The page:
• It’ll be hard for Louisville to score points on the road against the elite Kentucky defense but the Cardinals can force turnovers and get easy buckets. Both coaches don’t mind speeding up the game but that would favor John Calipari in this particular matchup. Pitino has to design a game plan that adeptly probes the Kentucky defense and gets quality shots. Siva is the key to execute that, plus the Cardinals must crash the boards and get second chance opportunities. That’s easier said than done against Jones and Anthony Davis. Davis has the potential to neutralize Dieng and anyone else who dares enter the paint for Louisville. The Cardinals will defend but they simply lack the offensive firepower needed to win this game at Rupp. We would be surprised if Kentucky loses at home for the first time under Calipari but this will be a fun game to watch regardless.
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Set Your TiVo: 12.15.11

Posted by bmulvihill on December 15th, 2011

Brendon Mulvihill is an RTC contributor. You can find him @themulv on Twitter.  See bottom of the post for the Official RTC Star System.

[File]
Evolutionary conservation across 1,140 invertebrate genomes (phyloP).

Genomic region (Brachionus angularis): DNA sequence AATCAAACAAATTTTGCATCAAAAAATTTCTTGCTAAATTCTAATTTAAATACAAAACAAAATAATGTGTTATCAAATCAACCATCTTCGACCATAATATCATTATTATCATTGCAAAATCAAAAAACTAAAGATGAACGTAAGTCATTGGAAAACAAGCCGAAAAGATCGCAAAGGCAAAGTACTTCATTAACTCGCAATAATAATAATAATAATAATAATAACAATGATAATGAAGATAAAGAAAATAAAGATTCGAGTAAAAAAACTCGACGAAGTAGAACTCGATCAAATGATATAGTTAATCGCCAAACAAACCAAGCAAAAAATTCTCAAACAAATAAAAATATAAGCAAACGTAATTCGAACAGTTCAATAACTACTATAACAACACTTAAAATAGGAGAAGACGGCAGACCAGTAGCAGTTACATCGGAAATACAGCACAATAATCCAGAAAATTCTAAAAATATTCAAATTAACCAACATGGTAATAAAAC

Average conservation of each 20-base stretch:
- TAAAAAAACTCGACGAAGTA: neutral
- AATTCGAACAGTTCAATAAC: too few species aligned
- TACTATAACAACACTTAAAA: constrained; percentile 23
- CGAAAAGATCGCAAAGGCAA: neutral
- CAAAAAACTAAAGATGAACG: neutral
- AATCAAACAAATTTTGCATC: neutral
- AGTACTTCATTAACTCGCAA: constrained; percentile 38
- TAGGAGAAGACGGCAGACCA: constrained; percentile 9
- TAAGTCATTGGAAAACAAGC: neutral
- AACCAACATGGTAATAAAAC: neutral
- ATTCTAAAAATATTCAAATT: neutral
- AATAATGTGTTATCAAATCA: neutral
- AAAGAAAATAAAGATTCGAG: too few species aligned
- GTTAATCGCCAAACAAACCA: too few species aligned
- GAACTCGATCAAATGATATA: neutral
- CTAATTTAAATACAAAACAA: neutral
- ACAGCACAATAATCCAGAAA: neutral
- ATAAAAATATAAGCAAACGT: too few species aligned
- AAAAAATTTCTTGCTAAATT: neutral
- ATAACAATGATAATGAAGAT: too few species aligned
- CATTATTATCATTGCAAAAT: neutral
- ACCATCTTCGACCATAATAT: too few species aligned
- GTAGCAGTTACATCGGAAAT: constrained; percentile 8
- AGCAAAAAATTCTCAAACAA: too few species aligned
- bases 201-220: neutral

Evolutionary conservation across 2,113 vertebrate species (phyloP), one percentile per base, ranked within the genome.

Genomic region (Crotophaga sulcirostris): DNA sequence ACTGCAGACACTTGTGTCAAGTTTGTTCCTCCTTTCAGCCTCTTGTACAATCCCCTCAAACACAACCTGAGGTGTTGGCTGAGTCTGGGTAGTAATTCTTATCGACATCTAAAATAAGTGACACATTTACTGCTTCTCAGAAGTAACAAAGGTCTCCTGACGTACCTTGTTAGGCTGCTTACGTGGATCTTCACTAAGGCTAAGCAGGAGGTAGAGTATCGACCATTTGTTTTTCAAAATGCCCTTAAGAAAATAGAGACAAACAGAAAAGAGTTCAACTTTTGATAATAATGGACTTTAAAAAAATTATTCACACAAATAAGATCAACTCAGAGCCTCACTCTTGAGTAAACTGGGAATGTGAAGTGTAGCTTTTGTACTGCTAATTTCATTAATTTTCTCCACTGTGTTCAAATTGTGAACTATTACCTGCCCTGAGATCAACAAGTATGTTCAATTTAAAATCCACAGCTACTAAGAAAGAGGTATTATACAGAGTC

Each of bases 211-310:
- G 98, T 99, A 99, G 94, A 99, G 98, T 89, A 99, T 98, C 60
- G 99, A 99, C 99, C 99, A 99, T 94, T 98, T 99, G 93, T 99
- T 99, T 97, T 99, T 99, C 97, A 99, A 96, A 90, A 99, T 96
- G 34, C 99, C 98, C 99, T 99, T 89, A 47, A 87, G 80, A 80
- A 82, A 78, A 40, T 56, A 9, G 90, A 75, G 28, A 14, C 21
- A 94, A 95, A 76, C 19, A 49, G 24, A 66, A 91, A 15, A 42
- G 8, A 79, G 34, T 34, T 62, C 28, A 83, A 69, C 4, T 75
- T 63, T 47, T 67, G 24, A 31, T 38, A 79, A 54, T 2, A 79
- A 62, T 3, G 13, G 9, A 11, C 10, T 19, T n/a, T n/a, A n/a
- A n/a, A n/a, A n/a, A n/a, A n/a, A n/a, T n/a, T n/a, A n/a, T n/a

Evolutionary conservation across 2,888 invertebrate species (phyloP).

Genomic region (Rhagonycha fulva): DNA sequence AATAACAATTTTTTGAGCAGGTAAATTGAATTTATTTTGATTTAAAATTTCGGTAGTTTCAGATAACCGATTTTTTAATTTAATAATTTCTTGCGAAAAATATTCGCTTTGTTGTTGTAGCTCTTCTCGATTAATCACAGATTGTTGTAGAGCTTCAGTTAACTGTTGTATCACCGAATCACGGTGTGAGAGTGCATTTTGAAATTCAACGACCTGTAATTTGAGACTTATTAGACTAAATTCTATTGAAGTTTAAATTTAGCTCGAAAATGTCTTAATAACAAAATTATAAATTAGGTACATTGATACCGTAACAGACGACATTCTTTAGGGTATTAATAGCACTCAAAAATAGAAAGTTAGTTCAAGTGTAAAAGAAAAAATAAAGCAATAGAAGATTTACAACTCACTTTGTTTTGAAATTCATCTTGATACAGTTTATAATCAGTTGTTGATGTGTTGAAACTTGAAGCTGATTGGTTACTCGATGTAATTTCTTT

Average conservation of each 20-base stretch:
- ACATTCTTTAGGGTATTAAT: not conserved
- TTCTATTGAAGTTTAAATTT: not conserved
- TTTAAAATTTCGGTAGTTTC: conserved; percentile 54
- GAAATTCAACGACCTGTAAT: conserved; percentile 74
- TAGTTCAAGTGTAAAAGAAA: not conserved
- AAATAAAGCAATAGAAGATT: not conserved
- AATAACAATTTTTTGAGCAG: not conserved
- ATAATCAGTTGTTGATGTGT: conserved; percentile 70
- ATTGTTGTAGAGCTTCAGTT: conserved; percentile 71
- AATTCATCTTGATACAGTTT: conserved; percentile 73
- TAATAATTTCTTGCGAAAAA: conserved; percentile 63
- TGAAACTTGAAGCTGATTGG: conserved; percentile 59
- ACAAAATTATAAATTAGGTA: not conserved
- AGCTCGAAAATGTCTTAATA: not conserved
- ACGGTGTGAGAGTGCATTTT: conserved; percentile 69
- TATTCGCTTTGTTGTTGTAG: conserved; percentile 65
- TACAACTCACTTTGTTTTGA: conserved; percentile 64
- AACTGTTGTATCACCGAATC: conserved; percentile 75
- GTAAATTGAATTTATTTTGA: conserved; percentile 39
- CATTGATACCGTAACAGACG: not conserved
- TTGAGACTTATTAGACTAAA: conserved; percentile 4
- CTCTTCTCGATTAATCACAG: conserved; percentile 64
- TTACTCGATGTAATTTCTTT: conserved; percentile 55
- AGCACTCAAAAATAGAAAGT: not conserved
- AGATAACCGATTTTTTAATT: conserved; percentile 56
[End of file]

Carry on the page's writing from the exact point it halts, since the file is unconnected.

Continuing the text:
Gonzaga and Oral Roberts should be the most competitive game on a short Thursday slate.  Let’s check out the action.

Robert Sacre should have a big game against Oral Roberts

Oral Roberts at Gonzaga – 9:00PM EST on Root Sports (**)

  • Oral Roberts has proven to be a very solid offensive rebounding team to this point in the season. They rank 14th in the nation in offensive rebounding percentage (40.5%). Their ability to grab boards will be a key factor as they will be outsized down low against Gonzaga’s Robert Sacre. Keep an eye on Oral Roberts’ offensive rebounding numbers. Since Oral Roberts is not a great shooting team (49.2% eFG) and they have a tendency to turn the ball over, these empty possession can only be mitigated by solid offensive rebounding. If Sacre and Elias Harris are grabbing boards, Oral Roberts will have a tough night.